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Disbanding Of Pay Equity Taskforce Seriously Backward Step

The disbanding of the Public Service Commission’s pay equity taskforce takes Aotearoa New Zealand workers back at least a decade and shows an utter disregard for fairness at work and the value of women’s work, says Chris Abercrombie, PPTA Te Wehengarua president.

Pay equity is about ensuring the same pay for work requiring similar levels of skills and responsibilities.

Chris Abercrombie says there has been a lot of great progress made with pay equity over the last few years, including for large groups of workers such as aged care workers and nurses.

Disbanding the taskforce would make it more difficult for workers to raise pay equity claims, and for the claims currently in progress to reach completion. One of these is the teachers’ pay equity claim, covering more than 90,000 workers across the education sector – from early childhood through to secondary, including English language and Māori language schools and kura. The teachers’ pay equity claim is currently in the assessment phase, where data is being analysed and comparators are being sought.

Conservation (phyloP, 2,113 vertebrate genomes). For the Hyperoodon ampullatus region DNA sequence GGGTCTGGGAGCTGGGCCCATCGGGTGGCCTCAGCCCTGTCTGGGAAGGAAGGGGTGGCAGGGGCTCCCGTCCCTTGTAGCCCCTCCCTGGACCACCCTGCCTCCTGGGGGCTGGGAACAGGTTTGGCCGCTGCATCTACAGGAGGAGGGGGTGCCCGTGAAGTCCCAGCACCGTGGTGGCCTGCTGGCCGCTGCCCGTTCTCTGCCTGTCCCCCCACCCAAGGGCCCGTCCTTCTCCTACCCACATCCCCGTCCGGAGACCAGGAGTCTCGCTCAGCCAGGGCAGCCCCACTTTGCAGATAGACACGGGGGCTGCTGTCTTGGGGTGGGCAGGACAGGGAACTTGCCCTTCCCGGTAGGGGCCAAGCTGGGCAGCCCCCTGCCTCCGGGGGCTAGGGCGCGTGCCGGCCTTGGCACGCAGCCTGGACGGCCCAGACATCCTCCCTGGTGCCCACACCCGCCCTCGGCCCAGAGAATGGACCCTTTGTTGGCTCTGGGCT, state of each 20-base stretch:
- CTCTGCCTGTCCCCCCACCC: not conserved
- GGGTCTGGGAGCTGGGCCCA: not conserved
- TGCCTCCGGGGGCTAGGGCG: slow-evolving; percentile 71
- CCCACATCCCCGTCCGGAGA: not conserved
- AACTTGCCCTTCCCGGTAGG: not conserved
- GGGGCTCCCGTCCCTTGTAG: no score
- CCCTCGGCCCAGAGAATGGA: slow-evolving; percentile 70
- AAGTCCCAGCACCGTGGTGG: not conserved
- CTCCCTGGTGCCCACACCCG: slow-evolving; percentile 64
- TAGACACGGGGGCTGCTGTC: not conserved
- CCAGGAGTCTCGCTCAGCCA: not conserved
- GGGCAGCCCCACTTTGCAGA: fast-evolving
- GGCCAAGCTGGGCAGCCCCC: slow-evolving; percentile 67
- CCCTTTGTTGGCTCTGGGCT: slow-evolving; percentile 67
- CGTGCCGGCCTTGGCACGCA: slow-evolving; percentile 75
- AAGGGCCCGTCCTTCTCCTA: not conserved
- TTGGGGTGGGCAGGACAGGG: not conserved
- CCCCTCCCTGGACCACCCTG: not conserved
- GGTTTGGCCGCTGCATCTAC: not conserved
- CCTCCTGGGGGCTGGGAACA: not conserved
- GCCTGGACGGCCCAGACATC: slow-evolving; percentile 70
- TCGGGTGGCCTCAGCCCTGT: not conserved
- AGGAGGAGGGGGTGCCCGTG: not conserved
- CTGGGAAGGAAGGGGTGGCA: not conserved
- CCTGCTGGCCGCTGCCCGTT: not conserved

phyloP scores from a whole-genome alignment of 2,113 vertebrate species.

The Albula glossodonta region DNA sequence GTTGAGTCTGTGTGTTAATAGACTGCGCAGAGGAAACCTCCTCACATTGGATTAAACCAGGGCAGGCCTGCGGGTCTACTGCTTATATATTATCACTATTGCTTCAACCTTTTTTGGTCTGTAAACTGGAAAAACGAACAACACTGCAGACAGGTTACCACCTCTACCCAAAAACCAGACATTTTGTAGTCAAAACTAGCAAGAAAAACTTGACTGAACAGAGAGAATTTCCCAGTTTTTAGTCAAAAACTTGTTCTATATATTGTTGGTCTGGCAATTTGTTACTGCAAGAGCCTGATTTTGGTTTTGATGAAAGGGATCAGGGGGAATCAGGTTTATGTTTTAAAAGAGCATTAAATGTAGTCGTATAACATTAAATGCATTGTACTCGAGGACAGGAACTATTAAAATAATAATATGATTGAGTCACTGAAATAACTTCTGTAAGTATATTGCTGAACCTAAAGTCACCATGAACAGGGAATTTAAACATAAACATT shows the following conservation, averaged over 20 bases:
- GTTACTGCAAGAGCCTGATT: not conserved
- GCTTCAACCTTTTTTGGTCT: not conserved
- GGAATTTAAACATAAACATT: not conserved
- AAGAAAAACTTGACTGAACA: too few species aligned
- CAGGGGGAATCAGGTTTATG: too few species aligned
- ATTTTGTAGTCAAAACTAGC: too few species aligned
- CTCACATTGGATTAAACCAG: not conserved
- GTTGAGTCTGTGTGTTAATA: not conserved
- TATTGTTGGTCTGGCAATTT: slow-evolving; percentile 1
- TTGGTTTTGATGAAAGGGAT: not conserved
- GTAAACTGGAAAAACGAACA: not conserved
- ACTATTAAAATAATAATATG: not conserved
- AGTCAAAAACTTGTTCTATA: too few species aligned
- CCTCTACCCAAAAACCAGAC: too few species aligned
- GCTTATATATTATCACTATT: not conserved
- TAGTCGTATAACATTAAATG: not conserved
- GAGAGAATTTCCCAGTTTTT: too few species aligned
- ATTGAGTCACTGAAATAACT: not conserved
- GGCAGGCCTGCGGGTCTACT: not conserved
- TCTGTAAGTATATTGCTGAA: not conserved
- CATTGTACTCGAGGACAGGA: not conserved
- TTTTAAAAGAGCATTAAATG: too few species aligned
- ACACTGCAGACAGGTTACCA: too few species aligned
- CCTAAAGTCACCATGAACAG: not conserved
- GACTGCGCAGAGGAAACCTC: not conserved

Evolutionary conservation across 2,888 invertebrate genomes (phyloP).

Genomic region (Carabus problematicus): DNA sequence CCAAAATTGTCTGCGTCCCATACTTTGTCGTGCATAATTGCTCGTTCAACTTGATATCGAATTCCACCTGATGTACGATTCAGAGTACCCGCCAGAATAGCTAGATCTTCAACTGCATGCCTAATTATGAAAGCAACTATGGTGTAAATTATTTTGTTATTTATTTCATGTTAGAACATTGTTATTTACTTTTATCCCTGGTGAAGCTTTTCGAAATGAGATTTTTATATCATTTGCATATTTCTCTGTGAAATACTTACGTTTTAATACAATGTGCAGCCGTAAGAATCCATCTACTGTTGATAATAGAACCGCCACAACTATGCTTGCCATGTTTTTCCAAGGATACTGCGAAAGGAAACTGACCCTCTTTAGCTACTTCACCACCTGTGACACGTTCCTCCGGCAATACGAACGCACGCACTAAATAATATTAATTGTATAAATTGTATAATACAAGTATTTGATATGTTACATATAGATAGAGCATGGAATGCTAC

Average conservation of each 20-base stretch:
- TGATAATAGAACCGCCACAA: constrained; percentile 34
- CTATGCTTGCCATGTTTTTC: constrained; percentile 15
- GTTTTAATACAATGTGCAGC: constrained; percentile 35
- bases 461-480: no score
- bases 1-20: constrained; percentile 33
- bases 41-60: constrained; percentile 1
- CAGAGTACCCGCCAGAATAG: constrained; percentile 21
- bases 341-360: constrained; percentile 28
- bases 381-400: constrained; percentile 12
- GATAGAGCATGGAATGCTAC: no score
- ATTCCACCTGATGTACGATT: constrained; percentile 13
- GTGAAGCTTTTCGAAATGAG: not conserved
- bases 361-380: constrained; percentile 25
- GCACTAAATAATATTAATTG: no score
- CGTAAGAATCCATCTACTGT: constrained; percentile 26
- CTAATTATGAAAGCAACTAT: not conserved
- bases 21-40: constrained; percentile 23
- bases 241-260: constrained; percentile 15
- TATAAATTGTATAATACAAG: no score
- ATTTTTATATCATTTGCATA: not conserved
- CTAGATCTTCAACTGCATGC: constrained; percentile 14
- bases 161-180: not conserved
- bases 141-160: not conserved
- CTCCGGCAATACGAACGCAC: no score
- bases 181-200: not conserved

“If the Public Service Minister genuinely believes that government agencies can take on the taskforce’s work, given the significant cuts to their organisations, she is dreaming. We understand proposed cuts at the Ministry of Education, for example, will reduce their ability to continue the pay equity work they have been doing already - let alone take on more responsiblities.”

“The taskforce has made a huge contribution towards addressing the unfair practice of paying feminised professions less because of a historical undervaluing of the work that women do. We were beginning to see the putting right of serious imbalances in how people were paid based simply on their gender.

“The axing of the taskforce will also leave a serious gap in knowledge, experience and support for employers, Ministers and communities.”

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